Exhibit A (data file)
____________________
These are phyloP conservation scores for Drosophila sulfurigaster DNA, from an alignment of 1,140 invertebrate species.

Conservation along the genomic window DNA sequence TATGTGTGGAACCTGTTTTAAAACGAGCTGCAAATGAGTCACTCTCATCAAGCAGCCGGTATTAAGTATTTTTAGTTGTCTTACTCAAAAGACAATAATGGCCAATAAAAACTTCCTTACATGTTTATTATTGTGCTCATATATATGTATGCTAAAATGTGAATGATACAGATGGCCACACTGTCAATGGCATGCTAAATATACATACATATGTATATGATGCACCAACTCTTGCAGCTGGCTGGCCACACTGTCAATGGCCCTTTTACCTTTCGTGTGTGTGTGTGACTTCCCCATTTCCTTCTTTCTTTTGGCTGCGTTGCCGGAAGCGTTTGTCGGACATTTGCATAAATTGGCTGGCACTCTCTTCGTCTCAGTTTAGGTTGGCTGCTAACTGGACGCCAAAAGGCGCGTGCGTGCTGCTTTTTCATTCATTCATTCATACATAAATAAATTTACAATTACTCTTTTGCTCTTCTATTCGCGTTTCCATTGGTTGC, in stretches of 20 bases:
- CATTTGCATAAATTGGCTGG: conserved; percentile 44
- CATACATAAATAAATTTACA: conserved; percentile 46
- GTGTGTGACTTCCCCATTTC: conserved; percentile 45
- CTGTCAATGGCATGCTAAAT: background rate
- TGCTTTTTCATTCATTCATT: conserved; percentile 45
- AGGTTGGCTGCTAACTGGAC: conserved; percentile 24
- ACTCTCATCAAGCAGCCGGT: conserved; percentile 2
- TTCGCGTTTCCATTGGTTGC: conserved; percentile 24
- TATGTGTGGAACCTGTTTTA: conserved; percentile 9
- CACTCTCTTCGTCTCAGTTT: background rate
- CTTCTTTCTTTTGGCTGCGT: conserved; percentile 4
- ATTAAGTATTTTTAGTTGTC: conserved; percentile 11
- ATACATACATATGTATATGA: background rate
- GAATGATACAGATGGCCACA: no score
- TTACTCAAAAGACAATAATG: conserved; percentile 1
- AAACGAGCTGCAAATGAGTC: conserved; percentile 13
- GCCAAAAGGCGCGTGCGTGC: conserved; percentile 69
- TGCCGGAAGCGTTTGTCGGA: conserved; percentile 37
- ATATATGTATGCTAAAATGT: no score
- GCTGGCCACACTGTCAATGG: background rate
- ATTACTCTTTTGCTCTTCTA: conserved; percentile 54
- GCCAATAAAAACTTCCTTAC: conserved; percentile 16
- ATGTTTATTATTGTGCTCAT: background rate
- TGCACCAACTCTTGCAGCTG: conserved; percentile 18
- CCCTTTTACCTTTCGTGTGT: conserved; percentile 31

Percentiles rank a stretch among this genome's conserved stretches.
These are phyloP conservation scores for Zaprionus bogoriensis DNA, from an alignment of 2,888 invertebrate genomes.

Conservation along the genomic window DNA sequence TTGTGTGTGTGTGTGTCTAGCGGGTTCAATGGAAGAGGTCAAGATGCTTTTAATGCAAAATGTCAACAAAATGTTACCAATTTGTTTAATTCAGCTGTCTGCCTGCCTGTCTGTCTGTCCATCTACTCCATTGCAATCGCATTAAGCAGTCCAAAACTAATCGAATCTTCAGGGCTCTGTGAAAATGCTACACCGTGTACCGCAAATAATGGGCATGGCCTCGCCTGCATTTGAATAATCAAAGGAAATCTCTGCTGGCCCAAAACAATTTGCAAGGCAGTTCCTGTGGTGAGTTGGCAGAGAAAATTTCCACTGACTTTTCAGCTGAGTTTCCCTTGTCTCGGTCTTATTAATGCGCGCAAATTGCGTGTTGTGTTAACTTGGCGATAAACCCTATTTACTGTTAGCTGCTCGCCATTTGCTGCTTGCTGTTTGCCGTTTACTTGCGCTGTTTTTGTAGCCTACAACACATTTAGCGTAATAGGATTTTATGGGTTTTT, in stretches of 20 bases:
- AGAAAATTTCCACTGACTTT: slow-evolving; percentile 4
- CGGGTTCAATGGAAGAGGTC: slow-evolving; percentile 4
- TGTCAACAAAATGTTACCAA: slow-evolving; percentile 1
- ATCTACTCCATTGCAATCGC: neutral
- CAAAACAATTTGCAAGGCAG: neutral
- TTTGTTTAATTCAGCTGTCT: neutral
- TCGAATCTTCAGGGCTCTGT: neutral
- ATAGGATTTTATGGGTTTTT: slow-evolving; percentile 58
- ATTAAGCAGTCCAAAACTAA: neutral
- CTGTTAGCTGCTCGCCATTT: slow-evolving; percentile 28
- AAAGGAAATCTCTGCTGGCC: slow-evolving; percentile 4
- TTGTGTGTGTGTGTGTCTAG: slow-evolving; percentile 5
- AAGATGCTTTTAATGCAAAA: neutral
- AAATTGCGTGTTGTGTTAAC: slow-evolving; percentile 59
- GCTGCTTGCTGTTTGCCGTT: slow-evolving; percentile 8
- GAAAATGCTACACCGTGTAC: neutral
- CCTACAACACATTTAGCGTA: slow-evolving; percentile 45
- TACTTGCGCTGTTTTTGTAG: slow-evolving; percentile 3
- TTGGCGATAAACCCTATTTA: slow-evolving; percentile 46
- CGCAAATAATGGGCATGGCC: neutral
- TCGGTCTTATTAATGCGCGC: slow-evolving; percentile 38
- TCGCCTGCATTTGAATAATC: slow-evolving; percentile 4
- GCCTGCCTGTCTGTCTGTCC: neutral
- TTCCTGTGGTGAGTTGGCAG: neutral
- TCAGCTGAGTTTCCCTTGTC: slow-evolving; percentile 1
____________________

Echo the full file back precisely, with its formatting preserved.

These are phyloP conservation scores for Drosophila sulfurigaster DNA, from an alignment of 1,140 invertebrate species.

Conservation along the genomic window DNA sequence TATGTGTGGAACCTGTTTTAAAACGAGCTGCAAATGAGTCACTCTCATCAAGCAGCCGGTATTAAGTATTTTTAGTTGTCTTACTCAAAAGACAATAATGGCCAATAAAAACTTCCTTACATGTTTATTATTGTGCTCATATATATGTATGCTAAAATGTGAATGATACAGATGGCCACACTGTCAATGGCATGCTAAATATACATACATATGTATATGATGCACCAACTCTTGCAGCTGGCTGGCCACACTGTCAATGGCCCTTTTACCTTTCGTGTGTGTGTGTGACTTCCCCATTTCCTTCTTTCTTTTGGCTGCGTTGCCGGAAGCGTTTGTCGGACATTTGCATAAATTGGCTGGCACTCTCTTCGTCTCAGTTTAGGTTGGCTGCTAACTGGACGCCAAAAGGCGCGTGCGTGCTGCTTTTTCATTCATTCATTCATACATAAATAAATTTACAATTACTCTTTTGCTCTTCTATTCGCGTTTCCATTGGTTGC, in stretches of 20 bases:
- CATTTGCATAAATTGGCTGG: conserved; percentile 44
- CATACATAAATAAATTTACA: conserved; percentile 46
- GTGTGTGACTTCCCCATTTC: conserved; percentile 45
- CTGTCAATGGCATGCTAAAT: background rate
- TGCTTTTTCATTCATTCATT: conserved; percentile 45
- AGGTTGGCTGCTAACTGGAC: conserved; percentile 24
- ACTCTCATCAAGCAGCCGGT: conserved; percentile 2
- TTCGCGTTTCCATTGGTTGC: conserved; percentile 24
- TATGTGTGGAACCTGTTTTA: conserved; percentile 9
- CACTCTCTTCGTCTCAGTTT: background rate
- CTTCTTTCTTTTGGCTGCGT: conserved; percentile 4
- ATTAAGTATTTTTAGTTGTC: conserved; percentile 11
- ATACATACATATGTATATGA: background rate
- GAATGATACAGATGGCCACA: no score
- TTACTCAAAAGACAATAATG: conserved; percentile 1
- AAACGAGCTGCAAATGAGTC: conserved; percentile 13
- GCCAAAAGGCGCGTGCGTGC: conserved; percentile 69
- TGCCGGAAGCGTTTGTCGGA: conserved; percentile 37
- ATATATGTATGCTAAAATGT: no score
- GCTGGCCACACTGTCAATGG: background rate
- ATTACTCTTTTGCTCTTCTA: conserved; percentile 54
- GCCAATAAAAACTTCCTTAC: conserved; percentile 16
- ATGTTTATTATTGTGCTCAT: background rate
- TGCACCAACTCTTGCAGCTG: conserved; percentile 18
- CCCTTTTACCTTTCGTGTGT: conserved; percentile 31

Percentiles rank a stretch among this genome's conserved stretches.
These are phyloP conservation scores for Zaprionus bogoriensis DNA, from an alignment of 2,888 invertebrate genomes.

Conservation along the genomic window DNA sequence TTGTGTGTGTGTGTGTCTAGCGGGTTCAATGGAAGAGGTCAAGATGCTTTTAATGCAAAATGTCAACAAAATGTTACCAATTTGTTTAATTCAGCTGTCTGCCTGCCTGTCTGTCTGTCCATCTACTCCATTGCAATCGCATTAAGCAGTCCAAAACTAATCGAATCTTCAGGGCTCTGTGAAAATGCTACACCGTGTACCGCAAATAATGGGCATGGCCTCGCCTGCATTTGAATAATCAAAGGAAATCTCTGCTGGCCCAAAACAATTTGCAAGGCAGTTCCTGTGGTGAGTTGGCAGAGAAAATTTCCACTGACTTTTCAGCTGAGTTTCCCTTGTCTCGGTCTTATTAATGCGCGCAAATTGCGTGTTGTGTTAACTTGGCGATAAACCCTATTTACTGTTAGCTGCTCGCCATTTGCTGCTTGCTGTTTGCCGTTTACTTGCGCTGTTTTTGTAGCCTACAACACATTTAGCGTAATAGGATTTTATGGGTTTTT, in stretches of 20 bases:
- AGAAAATTTCCACTGACTTT: slow-evolving; percentile 4
- CGGGTTCAATGGAAGAGGTC: slow-evolving; percentile 4
- TGTCAACAAAATGTTACCAA: slow-evolving; percentile 1
- ATCTACTCCATTGCAATCGC: neutral
- CAAAACAATTTGCAAGGCAG: neutral
- TTTGTTTAATTCAGCTGTCT: neutral
- TCGAATCTTCAGGGCTCTGT: neutral
- ATAGGATTTTATGGGTTTTT: slow-evolving; percentile 58
- ATTAAGCAGTCCAAAACTAA: neutral
- CTGTTAGCTGCTCGCCATTT: slow-evolving; percentile 28
- AAAGGAAATCTCTGCTGGCC: slow-evolving; percentile 4
- TTGTGTGTGTGTGTGTCTAG: slow-evolving; percentile 5
- AAGATGCTTTTAATGCAAAA: neutral
- AAATTGCGTGTTGTGTTAAC: slow-evolving; percentile 59
- GCTGCTTGCTGTTTGCCGTT: slow-evolving; percentile 8
- GAAAATGCTACACCGTGTAC: neutral
- CCTACAACACATTTAGCGTA: slow-evolving; percentile 45
- TACTTGCGCTGTTTTTGTAG: slow-evolving; percentile 3
- TTGGCGATAAACCCTATTTA: slow-evolving; percentile 46
- CGCAAATAATGGGCATGGCC: neutral
- TCGGTCTTATTAATGCGCGC: slow-evolving; percentile 38
- TCGCCTGCATTTGAATAATC: slow-evolving; percentile 4
- GCCTGCCTGTCTGTCTGTCC: neutral
- TTCCTGTGGTGAGTTGGCAG: neutral
- TCAGCTGAGTTTCCCTTGTC: slow-evolving; percentile 1